A recurring theme in sociological research is the tradeoff between fitting in and standing out. Prior work examining this tension has tended to take either a network structural or a cultural perspective. We instead fuse these two traditions to develop a theory of how structural and cultural embeddedness jointly relate to individual attainment within organizations. Given that organizational culture is hard to observe, we develop a novel approach to assessing individuals' cultural fit with their colleagues in an organization based on the language expressed in internal email communications. Drawing on a unique data set that includes a corpus of 10.25 million email messages exchanged over five years among 601 employees in a high-technology firm, we find that network constraint impedes, while cultural fit promotes, individual attainment. More importantly, we find evidence of a tradeoff between the two forms of embeddedness: cultural fit benefits individuals with low network constraint (i.e., brokers), while network constraint promotes attainment for those with low cultural fit.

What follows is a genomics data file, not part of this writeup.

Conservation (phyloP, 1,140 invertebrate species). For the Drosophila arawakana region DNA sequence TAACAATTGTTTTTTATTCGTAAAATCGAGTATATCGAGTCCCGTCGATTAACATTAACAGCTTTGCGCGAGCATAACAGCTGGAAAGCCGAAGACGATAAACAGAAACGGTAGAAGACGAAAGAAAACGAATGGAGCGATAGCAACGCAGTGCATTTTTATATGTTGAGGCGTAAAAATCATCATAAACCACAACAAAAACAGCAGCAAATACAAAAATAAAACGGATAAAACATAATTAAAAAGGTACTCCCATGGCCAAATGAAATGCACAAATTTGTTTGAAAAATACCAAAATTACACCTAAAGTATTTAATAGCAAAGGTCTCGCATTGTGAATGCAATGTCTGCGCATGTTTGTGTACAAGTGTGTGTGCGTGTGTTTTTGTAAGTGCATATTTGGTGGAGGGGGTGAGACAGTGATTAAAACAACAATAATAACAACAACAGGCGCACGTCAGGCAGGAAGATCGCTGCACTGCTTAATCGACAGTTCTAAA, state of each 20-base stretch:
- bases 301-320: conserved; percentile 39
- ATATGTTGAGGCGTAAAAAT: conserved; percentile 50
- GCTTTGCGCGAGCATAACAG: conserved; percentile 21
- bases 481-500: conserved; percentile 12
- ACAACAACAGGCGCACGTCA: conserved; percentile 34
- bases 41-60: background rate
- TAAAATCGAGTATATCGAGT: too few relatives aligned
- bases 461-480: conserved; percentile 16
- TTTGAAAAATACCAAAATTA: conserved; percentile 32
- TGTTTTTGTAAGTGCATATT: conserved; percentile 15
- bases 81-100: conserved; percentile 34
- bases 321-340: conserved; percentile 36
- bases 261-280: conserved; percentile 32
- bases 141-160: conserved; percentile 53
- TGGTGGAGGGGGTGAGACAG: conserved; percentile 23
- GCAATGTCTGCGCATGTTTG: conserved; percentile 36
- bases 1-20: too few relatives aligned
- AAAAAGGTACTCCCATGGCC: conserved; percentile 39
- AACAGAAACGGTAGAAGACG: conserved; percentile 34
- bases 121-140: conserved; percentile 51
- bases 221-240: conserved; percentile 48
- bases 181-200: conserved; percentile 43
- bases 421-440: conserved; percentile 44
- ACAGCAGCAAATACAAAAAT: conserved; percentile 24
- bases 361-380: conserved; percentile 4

Spillovers inside Conglomerates: Incentives and Capital

with Ran Duchin and Denis Sosyura

Review of Financial Studies